The issue isn’t improved performance. In high school volleyball, it’s hard to argue that French-cut briefs lead to a dramatic step up in anything other than attendance at games. (Many women I interviewed for this piece report that the number of people showing up for volleyball matches or track events rise when schools begin to require skimpier uniforms). The issue is how these uniforms and the expectations that come with them affect young women’s self-esteem.

Read the whole thing.

Love Hurts, Beauty Hurts: waxing, pain, and the pursuit of perfection

My Thursday short column is up at Healthy is the New Skinny: Bare Down There: Waxing, Beauty, and Pain. It’s a brief look at teens and bikini waxing, and the growing popularity of the Brazilian wax among very young girls (including, as the article notes, among those who have not yet hit puberty and begun to grow pubic hair.)

Lots has been written about pubic hair and what its removal means. Count me among those troubled by what seems the almost pedophilic fetishization of hairless vulvas in pornography. (To put it simply, I find it sexually and aesthetically unappealing as well as politically problematic.)

But the larger point is that waxing, like so many other beauty rituals, hurts. (That’s true whatever’s being waxed, whether it’s the pubis or the lip or the space between the eyebrows.) As older sisters and mothers and the media instruct young women about how they should best pursue beauty, they teach girls that pain is not only a rite of passage into womanhood, but a necessary (and continuous) aspect of maintaining femininity.

Pain happens on a spectrum, from the merely itchy (pantyhose) to the permanently body-altering (major cosmetic surgery.) High heels, piercings, and hair dye all exact both a financial and a physical price. “Beauty hurts”, older women say to younger women. And it’s not just beauty, but love that hurts: think of what we expect girls to go through with first intercourse — or with childbirth.

For much of history — and in many other parts of the world — this pain has been and remains mandatory. Girls have their genitals mutilated against their will in Mali and suffer fistulas from giving birth too soon and too young in Afghanistan. There’s nothing quite comparable in America, where we at least claim to give girls and women a choice to avoid these agonies. We don’t cut off little girls’ clitorises, we generally don’t force 15 year-olds into marriages, and we certainly don’t mandate Brazilian waxes for high schoolers.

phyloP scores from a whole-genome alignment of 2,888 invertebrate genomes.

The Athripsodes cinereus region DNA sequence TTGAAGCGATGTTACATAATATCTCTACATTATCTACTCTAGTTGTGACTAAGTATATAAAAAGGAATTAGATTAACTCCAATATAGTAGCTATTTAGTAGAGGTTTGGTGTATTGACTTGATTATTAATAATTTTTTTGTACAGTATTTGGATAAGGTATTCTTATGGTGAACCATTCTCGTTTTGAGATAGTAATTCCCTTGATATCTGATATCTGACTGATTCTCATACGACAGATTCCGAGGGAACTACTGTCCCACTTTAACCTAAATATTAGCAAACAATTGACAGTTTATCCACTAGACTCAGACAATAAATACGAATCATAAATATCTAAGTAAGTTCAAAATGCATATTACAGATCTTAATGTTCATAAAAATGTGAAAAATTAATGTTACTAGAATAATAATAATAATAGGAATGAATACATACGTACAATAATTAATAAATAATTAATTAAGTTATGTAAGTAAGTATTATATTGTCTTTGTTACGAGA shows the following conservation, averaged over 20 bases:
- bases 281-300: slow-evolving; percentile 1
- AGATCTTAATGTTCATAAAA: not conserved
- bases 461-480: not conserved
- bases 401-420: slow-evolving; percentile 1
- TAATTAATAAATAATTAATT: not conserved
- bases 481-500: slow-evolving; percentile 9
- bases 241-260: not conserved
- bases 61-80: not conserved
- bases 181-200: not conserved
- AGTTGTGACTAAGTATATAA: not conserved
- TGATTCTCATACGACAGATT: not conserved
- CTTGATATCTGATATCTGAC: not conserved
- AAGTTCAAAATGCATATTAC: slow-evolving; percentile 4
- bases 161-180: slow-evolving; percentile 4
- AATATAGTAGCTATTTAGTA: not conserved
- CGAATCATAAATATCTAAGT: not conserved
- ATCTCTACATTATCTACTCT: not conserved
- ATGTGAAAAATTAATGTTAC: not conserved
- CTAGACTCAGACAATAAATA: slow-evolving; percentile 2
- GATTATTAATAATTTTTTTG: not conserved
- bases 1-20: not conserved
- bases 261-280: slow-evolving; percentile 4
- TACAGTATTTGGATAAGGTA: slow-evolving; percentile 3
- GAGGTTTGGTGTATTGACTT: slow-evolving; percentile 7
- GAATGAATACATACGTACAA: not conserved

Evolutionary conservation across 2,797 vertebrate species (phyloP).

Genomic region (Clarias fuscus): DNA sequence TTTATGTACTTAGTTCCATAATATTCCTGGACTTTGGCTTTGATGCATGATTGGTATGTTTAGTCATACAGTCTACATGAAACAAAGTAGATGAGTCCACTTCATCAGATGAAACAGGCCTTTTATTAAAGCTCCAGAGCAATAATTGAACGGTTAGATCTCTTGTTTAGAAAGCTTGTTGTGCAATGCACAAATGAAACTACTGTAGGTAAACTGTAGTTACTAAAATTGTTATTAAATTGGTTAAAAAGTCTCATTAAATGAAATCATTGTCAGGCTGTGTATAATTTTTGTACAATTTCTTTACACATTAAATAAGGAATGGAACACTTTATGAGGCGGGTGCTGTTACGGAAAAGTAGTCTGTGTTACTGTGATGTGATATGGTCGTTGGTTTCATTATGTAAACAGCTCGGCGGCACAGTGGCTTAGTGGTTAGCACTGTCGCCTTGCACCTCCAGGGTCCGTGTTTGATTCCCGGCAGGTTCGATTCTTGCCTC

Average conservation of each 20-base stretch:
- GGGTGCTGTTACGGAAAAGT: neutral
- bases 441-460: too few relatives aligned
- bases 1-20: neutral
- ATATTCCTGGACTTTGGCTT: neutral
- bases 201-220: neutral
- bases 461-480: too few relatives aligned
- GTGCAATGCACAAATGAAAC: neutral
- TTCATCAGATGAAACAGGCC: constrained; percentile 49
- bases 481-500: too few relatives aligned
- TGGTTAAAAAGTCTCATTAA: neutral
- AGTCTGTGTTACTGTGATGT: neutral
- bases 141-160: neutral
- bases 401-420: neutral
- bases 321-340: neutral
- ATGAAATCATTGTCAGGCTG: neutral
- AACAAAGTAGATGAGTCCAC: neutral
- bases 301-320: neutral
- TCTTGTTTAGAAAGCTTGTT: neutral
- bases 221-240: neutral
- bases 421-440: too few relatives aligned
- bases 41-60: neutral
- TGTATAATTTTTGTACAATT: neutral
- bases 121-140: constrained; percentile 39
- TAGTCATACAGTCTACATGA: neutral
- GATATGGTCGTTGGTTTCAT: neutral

But as most women and some men know, the cost of saying “no” to pain is very high. If a teen girl wants to feel confident at the beach in her bikini, making sure she’s bare down there (or damn near) is a price she must pay. Young women are raised to fear ridicule and social exclusion far more than physical pain. Watch what most young women do when they trip and fall: they leap back up, more worried about what others have seen than about any injury they’ve sustained.

The law doesn’t mandate you wax your vulva or straighten your hair or put on hose and heels. The state doesn’t force you to give up carbs and dessert to fit into a bikini. But the fact that certain behaviors aren’t genuinely compulsory doesn’t mean that they can’t feel obligatory. And for so many women, the pain that comes with meeting those obligations is less than the social cost of refusing to pursue beauty.

Any solution to this problem of pain has to meet girls where they are. Parents can refuse to let their daughters get waxed or get their ears pierced, but in most cases that only delays the inevitable. The solution, whatever it is, depends on opening up a conversation with our sisters, our daughters, our mothers, our friends and lovers. And in that conversation, we need to look at the ways we consciously and unconsciously valorize physical and emotional pain as the price of beauty and true womanhood.

“Your body is not so powerful it can drive others to distraction”: a letter to a teenage girl about clothing, modesty, and Slutwalk

As the controversy over SlutWalk hits the mainstream media, provoking a larger conversation about sexuality, safety, privilege and rape, I wanted to revisit this “letter to a teen girl”.

Rachel Hills, who blogs at Musings of an Inappropriate Woman, recently posed this question from her 16 year-old self: how do I stop creepy old men from hitting on me? Rachel writes that she didn’t get a satisfactory answer when she was young, and she still doesn’t get good answers today.

As a feminist and a father, a professor and a former youth leader with years of experience working with teens, I thought I’d take a shot at answering Rachel’s query.

If I were writing to a 16 year-old named Rachel, I’d say:

Dear Rachel,

I wish that I could offer you specific fashion tips that would guarantee that creepy older guys wouldn’t hit on you. For that matter, I wish I could share with you how to dress in a manner that would assure that your peers wouldn’t frequently judge you, either to your face or behind your back. Unfortunately, I can’t tell you how to ensure those things — because the sad truth is that no matter how you dress, no matter what you wear, you will be perceived by some men as a target for their unwanted advances.